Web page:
I confess to mixed feelings on the subject of big-time college athletes and academic standards. But my reaction to Jan Kemp's victory against her employers and tormentors at the University of Georgia is an unalloyed: Fantastic!
Kemp, erstwhile English coordinator of Georgia's remedial-developmental studies program, was fired when she refused to back down from her insistence that nine athletes in her charge be given the grade they manifestly earned -- an F. She sued the two professors who fired her. (Under Georgia law, the university itself couldn't be sued.) Last week, a U.S. District Court jury in Atlanta awarded her $2.5 million in damages.
I hope she collects every dime.
This was no anti-athletic egghead fighting to de-emphasize athletics. Her 4.0 undergraduate average, Phi Beta Kappa membership and magna cum laude degree notwithstanding, Kemp was a fierce devotee of Georgia Bulldogs football, missing not a single home game in 15 years. She loved "them Dawgs." But she also loved learning, honest academic exertion, integrity and a few other things apparently in short supply on the campus in (wonderful poetry here) Athens.
She was demoted, harassed, slandered and finally fired. Two fellow teachers who supported her also lost their jobs. One flunked football player, promised readmittance if he agreed to write a letter criticizing her academic competency, did so with a vengeance. The letter accused Kemp, wife of a high-school teacher and mother of two preschoolers, of everything from participating in homosexual parties to frequent references to taking off her clothes.
Well, he didn't actually write the letter, Kemp says. "He dictated it to a secretary in the office of academic affairs, and she wrote it."
She laughed about that to Washington Post reporter Art Harris. She wasn't laughing a few years earlier when, jobless, despondent and unable to cope with her new motherhood, she attempted suicide. "I couldn't even do the laundry," she told Harris. "I thought I was doing the family a favor."
I know that student athletes are supposed to be students first. Still I have some misgivings about the new National Collegiate Athletic Association rule requiring freshmen to have a combined Scholastic Aptitude Test score of 700 (out of a possible 1600). That's not much of a standard, I admit, but a lot of athletes who wind up doing reasonably well in school -- and in life -- fall short of it.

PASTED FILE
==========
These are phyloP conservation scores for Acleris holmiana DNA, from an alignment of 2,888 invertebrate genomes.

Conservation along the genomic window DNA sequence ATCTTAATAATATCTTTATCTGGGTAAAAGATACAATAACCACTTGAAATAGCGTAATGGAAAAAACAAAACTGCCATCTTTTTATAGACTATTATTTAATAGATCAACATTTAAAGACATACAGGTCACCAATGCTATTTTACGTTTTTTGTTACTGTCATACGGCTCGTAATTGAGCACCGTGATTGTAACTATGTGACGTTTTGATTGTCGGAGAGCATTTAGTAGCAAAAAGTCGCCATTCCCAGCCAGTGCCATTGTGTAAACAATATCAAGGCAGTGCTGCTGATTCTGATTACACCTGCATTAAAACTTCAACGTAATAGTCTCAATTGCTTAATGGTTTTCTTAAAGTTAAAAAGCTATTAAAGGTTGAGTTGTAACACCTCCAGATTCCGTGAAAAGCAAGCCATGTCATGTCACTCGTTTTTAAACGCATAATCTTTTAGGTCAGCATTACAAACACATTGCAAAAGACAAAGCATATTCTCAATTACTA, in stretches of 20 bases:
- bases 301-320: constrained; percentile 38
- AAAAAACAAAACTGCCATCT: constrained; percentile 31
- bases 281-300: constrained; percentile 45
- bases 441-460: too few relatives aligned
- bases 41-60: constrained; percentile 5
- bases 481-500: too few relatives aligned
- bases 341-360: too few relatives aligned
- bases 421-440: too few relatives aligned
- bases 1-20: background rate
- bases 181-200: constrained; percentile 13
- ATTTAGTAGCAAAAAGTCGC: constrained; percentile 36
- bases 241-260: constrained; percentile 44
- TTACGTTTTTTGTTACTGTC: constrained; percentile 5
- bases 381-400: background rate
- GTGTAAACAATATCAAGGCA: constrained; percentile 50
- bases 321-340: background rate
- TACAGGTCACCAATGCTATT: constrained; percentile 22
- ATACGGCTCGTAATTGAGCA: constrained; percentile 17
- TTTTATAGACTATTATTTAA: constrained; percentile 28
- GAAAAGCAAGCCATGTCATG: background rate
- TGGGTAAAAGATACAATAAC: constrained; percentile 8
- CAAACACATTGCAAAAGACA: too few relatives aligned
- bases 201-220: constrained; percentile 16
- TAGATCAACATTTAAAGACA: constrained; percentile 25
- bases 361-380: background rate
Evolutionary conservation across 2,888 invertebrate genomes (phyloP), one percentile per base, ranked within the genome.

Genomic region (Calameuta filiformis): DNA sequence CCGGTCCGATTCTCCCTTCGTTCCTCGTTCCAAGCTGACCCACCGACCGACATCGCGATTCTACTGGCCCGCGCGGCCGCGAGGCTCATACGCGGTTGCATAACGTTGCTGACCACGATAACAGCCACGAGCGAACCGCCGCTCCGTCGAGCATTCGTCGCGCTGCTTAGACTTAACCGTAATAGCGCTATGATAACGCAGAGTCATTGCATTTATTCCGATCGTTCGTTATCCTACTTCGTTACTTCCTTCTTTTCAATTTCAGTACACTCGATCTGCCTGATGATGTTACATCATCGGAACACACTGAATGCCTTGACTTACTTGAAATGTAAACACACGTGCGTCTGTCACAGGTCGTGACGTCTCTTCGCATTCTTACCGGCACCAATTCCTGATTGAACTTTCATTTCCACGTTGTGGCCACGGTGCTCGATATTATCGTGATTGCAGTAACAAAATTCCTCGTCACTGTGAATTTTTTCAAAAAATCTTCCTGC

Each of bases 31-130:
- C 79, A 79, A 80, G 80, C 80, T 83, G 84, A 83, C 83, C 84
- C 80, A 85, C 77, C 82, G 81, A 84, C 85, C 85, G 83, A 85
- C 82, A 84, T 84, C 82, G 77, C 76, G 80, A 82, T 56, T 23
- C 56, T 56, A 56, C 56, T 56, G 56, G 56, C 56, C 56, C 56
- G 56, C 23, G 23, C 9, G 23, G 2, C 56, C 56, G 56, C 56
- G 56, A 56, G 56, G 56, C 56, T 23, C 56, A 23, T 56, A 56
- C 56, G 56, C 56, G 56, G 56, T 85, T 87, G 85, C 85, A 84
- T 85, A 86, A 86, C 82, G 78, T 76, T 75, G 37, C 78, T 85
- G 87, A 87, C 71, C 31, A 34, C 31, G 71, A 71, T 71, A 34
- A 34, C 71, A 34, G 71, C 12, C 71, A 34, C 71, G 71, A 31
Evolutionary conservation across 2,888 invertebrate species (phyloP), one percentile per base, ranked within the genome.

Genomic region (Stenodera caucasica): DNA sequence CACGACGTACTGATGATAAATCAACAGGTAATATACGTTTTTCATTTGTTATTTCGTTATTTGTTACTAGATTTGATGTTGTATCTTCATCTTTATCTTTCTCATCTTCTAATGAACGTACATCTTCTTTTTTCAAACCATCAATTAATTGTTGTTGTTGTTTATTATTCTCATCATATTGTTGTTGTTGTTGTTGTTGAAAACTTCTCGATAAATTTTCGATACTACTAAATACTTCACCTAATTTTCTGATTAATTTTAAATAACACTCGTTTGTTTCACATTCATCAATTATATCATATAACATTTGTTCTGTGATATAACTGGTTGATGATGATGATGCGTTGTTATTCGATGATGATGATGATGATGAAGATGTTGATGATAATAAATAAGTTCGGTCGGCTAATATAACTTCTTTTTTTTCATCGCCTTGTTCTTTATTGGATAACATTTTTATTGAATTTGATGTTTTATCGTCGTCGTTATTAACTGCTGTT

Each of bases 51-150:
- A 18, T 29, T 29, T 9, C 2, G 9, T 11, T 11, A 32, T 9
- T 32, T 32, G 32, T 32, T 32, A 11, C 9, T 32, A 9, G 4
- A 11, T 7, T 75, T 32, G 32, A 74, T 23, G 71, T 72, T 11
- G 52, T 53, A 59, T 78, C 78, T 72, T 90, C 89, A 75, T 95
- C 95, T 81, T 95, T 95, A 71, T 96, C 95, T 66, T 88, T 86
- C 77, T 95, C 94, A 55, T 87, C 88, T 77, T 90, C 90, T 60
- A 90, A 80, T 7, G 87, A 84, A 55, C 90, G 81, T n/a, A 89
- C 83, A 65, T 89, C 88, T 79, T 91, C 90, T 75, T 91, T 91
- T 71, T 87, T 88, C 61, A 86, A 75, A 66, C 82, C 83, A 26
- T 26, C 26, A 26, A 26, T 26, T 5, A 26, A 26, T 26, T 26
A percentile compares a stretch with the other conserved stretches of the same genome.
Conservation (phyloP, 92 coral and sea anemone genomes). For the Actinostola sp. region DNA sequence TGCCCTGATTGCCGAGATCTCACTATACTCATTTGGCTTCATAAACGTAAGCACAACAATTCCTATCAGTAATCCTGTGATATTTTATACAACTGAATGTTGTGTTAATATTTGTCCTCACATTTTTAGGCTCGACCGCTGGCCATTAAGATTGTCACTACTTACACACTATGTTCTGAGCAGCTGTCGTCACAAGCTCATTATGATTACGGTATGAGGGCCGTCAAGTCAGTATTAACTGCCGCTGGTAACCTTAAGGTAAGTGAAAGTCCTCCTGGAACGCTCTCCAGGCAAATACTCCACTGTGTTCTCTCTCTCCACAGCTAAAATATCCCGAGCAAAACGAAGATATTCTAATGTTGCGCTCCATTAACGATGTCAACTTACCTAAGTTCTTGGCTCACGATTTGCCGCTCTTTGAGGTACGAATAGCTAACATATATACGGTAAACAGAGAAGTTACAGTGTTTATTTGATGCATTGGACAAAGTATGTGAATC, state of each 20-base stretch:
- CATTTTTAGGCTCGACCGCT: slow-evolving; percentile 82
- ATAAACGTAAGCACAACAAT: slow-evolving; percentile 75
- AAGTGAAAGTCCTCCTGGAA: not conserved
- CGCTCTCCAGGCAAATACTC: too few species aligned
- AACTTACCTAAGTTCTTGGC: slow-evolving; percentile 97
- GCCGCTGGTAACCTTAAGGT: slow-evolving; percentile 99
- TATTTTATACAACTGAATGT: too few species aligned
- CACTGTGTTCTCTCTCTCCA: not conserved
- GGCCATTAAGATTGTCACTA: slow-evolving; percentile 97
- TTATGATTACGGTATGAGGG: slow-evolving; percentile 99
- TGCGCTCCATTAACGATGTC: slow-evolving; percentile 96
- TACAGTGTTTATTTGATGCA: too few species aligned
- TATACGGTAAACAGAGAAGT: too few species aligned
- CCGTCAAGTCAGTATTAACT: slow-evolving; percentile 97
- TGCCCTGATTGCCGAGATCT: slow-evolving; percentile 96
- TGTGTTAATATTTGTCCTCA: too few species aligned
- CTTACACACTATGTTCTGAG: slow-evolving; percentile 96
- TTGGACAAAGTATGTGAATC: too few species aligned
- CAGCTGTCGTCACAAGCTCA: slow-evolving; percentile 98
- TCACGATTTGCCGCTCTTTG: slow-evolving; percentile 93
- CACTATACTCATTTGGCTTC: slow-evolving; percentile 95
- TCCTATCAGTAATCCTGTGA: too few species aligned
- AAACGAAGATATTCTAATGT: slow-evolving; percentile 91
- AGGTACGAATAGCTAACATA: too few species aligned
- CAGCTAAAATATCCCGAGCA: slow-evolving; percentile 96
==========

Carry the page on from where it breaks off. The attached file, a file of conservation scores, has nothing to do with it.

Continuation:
I think, too, that we stop short in our analysis of major college athletics and academically marginal students. We are given to comparing the student athlete who either does not graduate or who graduates without much of an education, with what he might have been if he had been an academically successful student. Clearly the "dumb jock" is the worse off. But isn't it reasonable to compare him as well with the nonathlete of similar academic gifts? Is the athlete who gets "used" by a university until his eligibility runs out worse off than the guy who, lacking athletic as well as academic ability, never got to college at all? Obviously the athletes don't think so.
Part of the reason, of course, is that a ridiculously large number of them hope to get a shot at the big money of professional sports. (One observer has calculated the odds of getting a pro contract as roughly equal to the chances of becoming a neurosurgeon.)
Still, if their sport is football or basketball, college athletics is about their only shot at the pros, there being no basketball or football counterpart of the minor leagues. In other words, what is the young man to do who knows he is no scholar but who thinks he might be a prospective player in the NBA or the NFL?
The Georgia program, on paper, strikes me as a reasonable compromise. In exchange for their athletic contributions, academically marginal athletes are promised intensive remedial help with their studies. The understanding is that they must pass the remedial work before being graduated into regular classes.
In practice, it didn't work that way. At least not until Jan Kemp. It isn't that she insisted on honors work, but she did insist on work, she said, explaining why she refused to award unearned grades. "I felt no athlete would hit a lick ever again," she said.
Things will be different at Georgia now, and maybe at a lot of other schools as well, thanks to Jan Kemp.